That Wolfe is bald and foreign (the only non-oriental
main character) completes the picture, recalling Austin Powers'
Dr. Evil, at least in appearance. Elsewhere there is an
amusing recognition of genre conventions with an inventively
staged fight in which the goons are suspended on bungee
ropes, providing very visible vertical assistance in a
film that has its share of flying wire work, and Silver
Hawk herself fights with a permanent grin on her face,
battling crime not so much from a sense of social justice but because it's enormous fun.
this suggests a sophisticated generic parody then I'm
leading you little astray. The characterisations are for the most
simplistic in the extreme, the plot development played
out by thumping big numbers and the level of narrative
sophistication is….well, there isn't any. You're
barely a third of the way in when you realise that this
is essentially kung-fu for kids, Barbie-doll James Bond
targeted at an audience who in the UK, ironically, have
been deemed by the BBFC as too young to see it.
of which leaves the film a little stranded. Its fights
are constructed largely in the editing and lack the brutality
and style of recent standard-setter Ong-Bak,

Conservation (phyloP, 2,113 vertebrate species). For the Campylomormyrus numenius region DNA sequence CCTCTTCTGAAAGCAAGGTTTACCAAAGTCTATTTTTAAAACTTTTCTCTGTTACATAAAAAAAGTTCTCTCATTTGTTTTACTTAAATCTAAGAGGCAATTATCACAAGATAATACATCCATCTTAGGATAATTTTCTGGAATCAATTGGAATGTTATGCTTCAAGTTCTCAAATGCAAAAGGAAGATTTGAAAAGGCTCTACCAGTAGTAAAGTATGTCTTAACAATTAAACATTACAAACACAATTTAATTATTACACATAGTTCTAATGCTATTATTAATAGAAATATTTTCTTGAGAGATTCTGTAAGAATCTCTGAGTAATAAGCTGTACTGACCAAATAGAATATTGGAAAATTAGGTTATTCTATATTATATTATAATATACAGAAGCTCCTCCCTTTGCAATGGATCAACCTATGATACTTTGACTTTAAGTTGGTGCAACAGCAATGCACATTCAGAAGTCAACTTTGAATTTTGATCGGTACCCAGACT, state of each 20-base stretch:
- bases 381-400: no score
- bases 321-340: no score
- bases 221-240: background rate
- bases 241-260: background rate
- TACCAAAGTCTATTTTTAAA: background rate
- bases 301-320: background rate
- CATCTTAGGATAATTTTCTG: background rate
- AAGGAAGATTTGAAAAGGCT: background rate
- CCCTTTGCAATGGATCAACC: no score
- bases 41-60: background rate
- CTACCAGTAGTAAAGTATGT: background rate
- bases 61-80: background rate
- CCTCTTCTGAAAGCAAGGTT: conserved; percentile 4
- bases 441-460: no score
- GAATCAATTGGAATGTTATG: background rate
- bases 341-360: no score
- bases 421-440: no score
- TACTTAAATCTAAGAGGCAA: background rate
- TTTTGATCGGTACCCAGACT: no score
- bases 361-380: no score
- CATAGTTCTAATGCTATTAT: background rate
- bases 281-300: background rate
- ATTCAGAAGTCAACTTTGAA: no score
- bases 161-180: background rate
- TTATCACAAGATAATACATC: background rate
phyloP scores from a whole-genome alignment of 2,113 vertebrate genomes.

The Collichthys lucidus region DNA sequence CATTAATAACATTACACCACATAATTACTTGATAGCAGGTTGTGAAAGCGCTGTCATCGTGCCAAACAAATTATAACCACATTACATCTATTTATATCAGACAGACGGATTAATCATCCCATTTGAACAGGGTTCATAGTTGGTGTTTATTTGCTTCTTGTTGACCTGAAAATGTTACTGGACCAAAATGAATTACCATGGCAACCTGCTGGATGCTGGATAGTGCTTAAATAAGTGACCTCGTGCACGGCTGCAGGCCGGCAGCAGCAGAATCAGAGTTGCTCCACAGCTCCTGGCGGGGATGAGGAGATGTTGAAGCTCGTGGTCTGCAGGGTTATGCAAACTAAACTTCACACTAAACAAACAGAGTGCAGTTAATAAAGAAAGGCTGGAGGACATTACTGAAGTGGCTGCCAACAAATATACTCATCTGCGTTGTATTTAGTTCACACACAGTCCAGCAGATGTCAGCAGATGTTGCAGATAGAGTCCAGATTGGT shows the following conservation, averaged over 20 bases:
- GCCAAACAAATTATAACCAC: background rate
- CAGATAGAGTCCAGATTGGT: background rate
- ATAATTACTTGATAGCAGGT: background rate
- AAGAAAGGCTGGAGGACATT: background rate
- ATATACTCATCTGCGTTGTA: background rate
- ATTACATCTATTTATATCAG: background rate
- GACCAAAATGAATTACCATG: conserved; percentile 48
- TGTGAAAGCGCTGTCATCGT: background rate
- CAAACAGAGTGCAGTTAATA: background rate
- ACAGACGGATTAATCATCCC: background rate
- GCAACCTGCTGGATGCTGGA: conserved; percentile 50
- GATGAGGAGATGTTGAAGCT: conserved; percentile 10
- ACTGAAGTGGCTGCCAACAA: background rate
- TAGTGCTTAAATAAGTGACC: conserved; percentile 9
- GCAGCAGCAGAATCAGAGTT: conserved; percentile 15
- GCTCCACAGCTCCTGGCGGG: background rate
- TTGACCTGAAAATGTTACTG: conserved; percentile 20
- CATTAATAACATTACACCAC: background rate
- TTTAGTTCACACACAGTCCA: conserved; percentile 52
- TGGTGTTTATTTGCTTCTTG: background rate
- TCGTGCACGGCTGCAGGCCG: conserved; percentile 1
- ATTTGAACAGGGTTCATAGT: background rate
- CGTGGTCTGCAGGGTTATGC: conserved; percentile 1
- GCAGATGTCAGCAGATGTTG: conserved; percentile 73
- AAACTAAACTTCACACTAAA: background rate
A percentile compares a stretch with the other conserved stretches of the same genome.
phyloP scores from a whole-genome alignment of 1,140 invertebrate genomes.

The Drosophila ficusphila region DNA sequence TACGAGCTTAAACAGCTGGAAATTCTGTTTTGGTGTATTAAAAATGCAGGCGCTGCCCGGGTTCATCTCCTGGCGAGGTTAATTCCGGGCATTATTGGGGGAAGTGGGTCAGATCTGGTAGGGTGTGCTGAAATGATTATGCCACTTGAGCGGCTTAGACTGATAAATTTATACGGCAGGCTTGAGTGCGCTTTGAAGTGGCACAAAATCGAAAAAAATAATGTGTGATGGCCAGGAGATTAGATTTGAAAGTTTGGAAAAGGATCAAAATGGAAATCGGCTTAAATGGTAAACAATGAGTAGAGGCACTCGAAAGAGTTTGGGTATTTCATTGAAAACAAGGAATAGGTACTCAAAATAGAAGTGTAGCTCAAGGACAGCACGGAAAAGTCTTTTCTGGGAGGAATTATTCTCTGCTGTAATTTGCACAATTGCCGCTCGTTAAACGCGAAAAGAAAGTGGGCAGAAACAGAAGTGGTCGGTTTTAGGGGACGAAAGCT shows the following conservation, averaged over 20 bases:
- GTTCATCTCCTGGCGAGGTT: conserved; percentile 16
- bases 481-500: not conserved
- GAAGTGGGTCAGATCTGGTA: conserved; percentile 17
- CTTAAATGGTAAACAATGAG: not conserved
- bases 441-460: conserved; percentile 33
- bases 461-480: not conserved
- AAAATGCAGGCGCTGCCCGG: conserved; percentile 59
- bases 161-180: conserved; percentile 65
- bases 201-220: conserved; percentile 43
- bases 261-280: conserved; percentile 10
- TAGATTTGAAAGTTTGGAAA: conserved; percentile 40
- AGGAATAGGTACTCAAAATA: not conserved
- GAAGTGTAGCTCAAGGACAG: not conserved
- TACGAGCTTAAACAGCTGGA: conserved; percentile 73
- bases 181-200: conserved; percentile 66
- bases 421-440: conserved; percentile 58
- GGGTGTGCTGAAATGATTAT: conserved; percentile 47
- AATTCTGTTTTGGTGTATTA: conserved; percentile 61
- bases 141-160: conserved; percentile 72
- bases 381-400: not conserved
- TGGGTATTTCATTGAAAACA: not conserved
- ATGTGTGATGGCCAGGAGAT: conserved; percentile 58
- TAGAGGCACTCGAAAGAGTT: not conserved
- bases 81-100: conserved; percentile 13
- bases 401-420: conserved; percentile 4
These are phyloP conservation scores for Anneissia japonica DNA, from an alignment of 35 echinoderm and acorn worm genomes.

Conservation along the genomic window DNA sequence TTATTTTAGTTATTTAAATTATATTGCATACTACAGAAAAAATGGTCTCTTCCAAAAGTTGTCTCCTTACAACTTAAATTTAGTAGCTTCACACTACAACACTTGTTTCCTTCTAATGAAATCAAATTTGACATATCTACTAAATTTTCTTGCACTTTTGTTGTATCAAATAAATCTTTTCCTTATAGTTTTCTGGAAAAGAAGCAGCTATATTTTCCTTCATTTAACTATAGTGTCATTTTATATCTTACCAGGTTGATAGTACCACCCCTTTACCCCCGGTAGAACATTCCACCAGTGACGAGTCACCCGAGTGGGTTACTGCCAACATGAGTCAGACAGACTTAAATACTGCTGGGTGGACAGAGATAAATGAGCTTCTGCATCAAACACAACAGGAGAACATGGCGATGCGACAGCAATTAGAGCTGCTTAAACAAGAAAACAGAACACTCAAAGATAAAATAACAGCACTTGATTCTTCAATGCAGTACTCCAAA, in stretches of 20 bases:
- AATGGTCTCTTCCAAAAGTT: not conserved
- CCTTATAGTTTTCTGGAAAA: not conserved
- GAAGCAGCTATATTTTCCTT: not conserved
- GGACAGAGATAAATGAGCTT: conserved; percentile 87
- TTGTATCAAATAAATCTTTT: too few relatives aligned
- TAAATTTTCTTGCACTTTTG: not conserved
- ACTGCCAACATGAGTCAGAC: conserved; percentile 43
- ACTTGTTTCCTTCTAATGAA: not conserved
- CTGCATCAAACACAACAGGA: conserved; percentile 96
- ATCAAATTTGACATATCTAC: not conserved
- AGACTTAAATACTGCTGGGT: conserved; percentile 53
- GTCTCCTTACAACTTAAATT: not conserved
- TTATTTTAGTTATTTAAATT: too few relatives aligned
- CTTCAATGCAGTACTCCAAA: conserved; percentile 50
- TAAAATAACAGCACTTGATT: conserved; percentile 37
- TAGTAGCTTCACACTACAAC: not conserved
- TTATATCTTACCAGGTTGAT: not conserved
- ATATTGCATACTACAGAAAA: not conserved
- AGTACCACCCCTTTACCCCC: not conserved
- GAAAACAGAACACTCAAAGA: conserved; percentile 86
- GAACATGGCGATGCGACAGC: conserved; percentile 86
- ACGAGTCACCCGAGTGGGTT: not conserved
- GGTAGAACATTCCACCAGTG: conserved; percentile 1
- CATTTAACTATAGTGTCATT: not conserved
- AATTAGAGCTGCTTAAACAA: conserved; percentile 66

its plot and characters make the average Hollywood actioner
look sophisticated, and many elements are too familiar
to provide much in the way of surprise or spectacle. Which
is a shame, as technically there is plenty to admire,
from the steely blue sheen of the photography and the
antiseptically futuristic sets and (one presumes) locations
to the brisk pace and athletic skills of its acrobatic
almost all of this effectively sabotaged by Ma's choice
to shoot the film in English, doubtless with an eye on the international market. This decision is in itself not a problem,
but its execution most definitely is. The dialogue is
banal at best, and although voiced in English it has obviously
been re-dubbed in post, often by voice artists instead of the original performer. This results in some stark
mismatches of face and voice, as a largely oriental cast
deliver their lines in accents ranging from 'oh gee' American to 'oh
I say' English. This also plays merry hell with inflection,
providing some odd moments of emphasis: "You CARRY
a badge and I don't!" Lulu says to Man at one point,
suggesting she does have one but keeps leaving it at home.